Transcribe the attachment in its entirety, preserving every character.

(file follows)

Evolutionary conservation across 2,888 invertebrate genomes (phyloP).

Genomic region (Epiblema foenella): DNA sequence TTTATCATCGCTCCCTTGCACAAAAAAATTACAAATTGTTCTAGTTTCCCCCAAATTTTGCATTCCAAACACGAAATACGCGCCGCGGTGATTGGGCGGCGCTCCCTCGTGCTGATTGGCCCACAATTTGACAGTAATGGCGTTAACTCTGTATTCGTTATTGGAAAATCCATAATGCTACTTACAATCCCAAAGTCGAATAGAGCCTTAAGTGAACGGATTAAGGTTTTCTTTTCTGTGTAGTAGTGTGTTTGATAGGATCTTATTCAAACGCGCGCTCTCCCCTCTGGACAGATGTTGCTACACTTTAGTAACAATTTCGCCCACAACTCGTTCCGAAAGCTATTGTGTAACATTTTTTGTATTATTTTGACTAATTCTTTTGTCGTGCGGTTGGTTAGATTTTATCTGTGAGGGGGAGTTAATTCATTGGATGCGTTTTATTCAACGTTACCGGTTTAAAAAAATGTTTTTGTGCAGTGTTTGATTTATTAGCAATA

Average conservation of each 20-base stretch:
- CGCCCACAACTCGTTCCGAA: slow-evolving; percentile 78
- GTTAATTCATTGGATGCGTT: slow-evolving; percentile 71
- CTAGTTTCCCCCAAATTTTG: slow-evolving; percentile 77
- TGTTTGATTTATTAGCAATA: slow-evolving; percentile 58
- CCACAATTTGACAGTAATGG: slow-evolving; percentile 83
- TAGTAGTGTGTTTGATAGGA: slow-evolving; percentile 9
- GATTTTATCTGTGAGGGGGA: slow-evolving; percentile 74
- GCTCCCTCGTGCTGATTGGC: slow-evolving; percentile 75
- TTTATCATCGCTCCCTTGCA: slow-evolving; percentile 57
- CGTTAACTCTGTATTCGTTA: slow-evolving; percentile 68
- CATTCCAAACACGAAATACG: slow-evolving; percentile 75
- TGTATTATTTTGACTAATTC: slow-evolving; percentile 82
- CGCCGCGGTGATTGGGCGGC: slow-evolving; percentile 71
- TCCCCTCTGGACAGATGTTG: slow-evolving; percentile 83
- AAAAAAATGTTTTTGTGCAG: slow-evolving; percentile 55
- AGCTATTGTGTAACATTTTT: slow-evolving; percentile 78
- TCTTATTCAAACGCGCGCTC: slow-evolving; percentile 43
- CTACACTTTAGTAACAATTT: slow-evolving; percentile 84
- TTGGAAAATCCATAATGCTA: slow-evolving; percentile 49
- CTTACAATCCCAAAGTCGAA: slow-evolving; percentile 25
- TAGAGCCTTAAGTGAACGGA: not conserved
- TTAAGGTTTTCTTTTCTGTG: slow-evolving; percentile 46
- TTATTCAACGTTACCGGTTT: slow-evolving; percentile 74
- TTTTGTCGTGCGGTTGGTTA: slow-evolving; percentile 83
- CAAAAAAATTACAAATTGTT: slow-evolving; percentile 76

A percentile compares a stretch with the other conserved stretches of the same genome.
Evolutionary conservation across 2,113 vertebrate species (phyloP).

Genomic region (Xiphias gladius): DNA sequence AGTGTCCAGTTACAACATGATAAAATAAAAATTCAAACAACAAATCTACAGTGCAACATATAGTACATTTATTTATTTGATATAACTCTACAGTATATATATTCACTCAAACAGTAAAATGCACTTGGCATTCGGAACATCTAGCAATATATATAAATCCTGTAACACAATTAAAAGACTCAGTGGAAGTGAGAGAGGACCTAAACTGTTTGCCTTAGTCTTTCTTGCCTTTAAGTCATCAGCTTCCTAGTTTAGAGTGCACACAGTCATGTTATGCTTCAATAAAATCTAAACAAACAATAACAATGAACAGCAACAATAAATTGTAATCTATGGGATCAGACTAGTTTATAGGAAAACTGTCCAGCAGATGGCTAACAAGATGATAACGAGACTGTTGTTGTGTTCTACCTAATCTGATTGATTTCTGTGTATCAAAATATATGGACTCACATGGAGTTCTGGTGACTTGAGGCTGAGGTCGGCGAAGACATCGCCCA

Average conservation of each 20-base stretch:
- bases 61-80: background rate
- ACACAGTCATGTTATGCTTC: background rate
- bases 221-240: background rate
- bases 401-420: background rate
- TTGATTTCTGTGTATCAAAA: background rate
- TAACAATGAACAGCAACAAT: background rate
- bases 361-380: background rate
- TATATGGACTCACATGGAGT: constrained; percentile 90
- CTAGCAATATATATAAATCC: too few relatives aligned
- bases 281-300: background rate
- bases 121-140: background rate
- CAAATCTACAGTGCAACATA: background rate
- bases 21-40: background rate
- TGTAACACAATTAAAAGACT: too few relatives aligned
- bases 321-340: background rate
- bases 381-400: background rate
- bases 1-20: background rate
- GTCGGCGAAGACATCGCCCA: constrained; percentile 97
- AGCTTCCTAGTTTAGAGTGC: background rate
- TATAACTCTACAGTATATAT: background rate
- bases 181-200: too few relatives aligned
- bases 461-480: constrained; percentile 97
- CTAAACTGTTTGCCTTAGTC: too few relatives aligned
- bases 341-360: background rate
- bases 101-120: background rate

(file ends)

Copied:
Evolutionary conservation across 2,888 invertebrate genomes (phyloP).

Genomic region (Epiblema foenella): DNA sequence TTTATCATCGCTCCCTTGCACAAAAAAATTACAAATTGTTCTAGTTTCCCCCAAATTTTGCATTCCAAACACGAAATACGCGCCGCGGTGATTGGGCGGCGCTCCCTCGTGCTGATTGGCCCACAATTTGACAGTAATGGCGTTAACTCTGTATTCGTTATTGGAAAATCCATAATGCTACTTACAATCCCAAAGTCGAATAGAGCCTTAAGTGAACGGATTAAGGTTTTCTTTTCTGTGTAGTAGTGTGTTTGATAGGATCTTATTCAAACGCGCGCTCTCCCCTCTGGACAGATGTTGCTACACTTTAGTAACAATTTCGCCCACAACTCGTTCCGAAAGCTATTGTGTAACATTTTTTGTATTATTTTGACTAATTCTTTTGTCGTGCGGTTGGTTAGATTTTATCTGTGAGGGGGAGTTAATTCATTGGATGCGTTTTATTCAACGTTACCGGTTTAAAAAAATGTTTTTGTGCAGTGTTTGATTTATTAGCAATA

Average conservation of each 20-base stretch:
- CGCCCACAACTCGTTCCGAA: slow-evolving; percentile 78
- GTTAATTCATTGGATGCGTT: slow-evolving; percentile 71
- CTAGTTTCCCCCAAATTTTG: slow-evolving; percentile 77
- TGTTTGATTTATTAGCAATA: slow-evolving; percentile 58
- CCACAATTTGACAGTAATGG: slow-evolving; percentile 83
- TAGTAGTGTGTTTGATAGGA: slow-evolving; percentile 9
- GATTTTATCTGTGAGGGGGA: slow-evolving; percentile 74
- GCTCCCTCGTGCTGATTGGC: slow-evolving; percentile 75
- TTTATCATCGCTCCCTTGCA: slow-evolving; percentile 57
- CGTTAACTCTGTATTCGTTA: slow-evolving; percentile 68
- CATTCCAAACACGAAATACG: slow-evolving; percentile 75
- TGTATTATTTTGACTAATTC: slow-evolving; percentile 82
- CGCCGCGGTGATTGGGCGGC: slow-evolving; percentile 71
- TCCCCTCTGGACAGATGTTG: slow-evolving; percentile 83
- AAAAAAATGTTTTTGTGCAG: slow-evolving; percentile 55
- AGCTATTGTGTAACATTTTT: slow-evolving; percentile 78
- TCTTATTCAAACGCGCGCTC: slow-evolving; percentile 43
- CTACACTTTAGTAACAATTT: slow-evolving; percentile 84
- TTGGAAAATCCATAATGCTA: slow-evolving; percentile 49
- CTTACAATCCCAAAGTCGAA: slow-evolving; percentile 25
- TAGAGCCTTAAGTGAACGGA: not conserved
- TTAAGGTTTTCTTTTCTGTG: slow-evolving; percentile 46
- TTATTCAACGTTACCGGTTT: slow-evolving; percentile 74
- TTTTGTCGTGCGGTTGGTTA: slow-evolving; percentile 83
- CAAAAAAATTACAAATTGTT: slow-evolving; percentile 76

A percentile compares a stretch with the other conserved stretches of the same genome.
Evolutionary conservation across 2,113 vertebrate species (phyloP).

Genomic region (Xiphias gladius): DNA sequence AGTGTCCAGTTACAACATGATAAAATAAAAATTCAAACAACAAATCTACAGTGCAACATATAGTACATTTATTTATTTGATATAACTCTACAGTATATATATTCACTCAAACAGTAAAATGCACTTGGCATTCGGAACATCTAGCAATATATATAAATCCTGTAACACAATTAAAAGACTCAGTGGAAGTGAGAGAGGACCTAAACTGTTTGCCTTAGTCTTTCTTGCCTTTAAGTCATCAGCTTCCTAGTTTAGAGTGCACACAGTCATGTTATGCTTCAATAAAATCTAAACAAACAATAACAATGAACAGCAACAATAAATTGTAATCTATGGGATCAGACTAGTTTATAGGAAAACTGTCCAGCAGATGGCTAACAAGATGATAACGAGACTGTTGTTGTGTTCTACCTAATCTGATTGATTTCTGTGTATCAAAATATATGGACTCACATGGAGTTCTGGTGACTTGAGGCTGAGGTCGGCGAAGACATCGCCCA

Average conservation of each 20-base stretch:
- bases 61-80: background rate
- ACACAGTCATGTTATGCTTC: background rate
- bases 221-240: background rate
- bases 401-420: background rate
- TTGATTTCTGTGTATCAAAA: background rate
- TAACAATGAACAGCAACAAT: background rate
- bases 361-380: background rate
- TATATGGACTCACATGGAGT: constrained; percentile 90
- CTAGCAATATATATAAATCC: too few relatives aligned
- bases 281-300: background rate
- bases 121-140: background rate
- CAAATCTACAGTGCAACATA: background rate
- bases 21-40: background rate
- TGTAACACAATTAAAAGACT: too few relatives aligned
- bases 321-340: background rate
- bases 381-400: background rate
- bases 1-20: background rate
- GTCGGCGAAGACATCGCCCA: constrained; percentile 97
- AGCTTCCTAGTTTAGAGTGC: background rate
- TATAACTCTACAGTATATAT: background rate
- bases 181-200: too few relatives aligned
- bases 461-480: constrained; percentile 97
- CTAAACTGTTTGCCTTAGTC: too few relatives aligned
- bases 341-360: background rate
- bases 101-120: background rate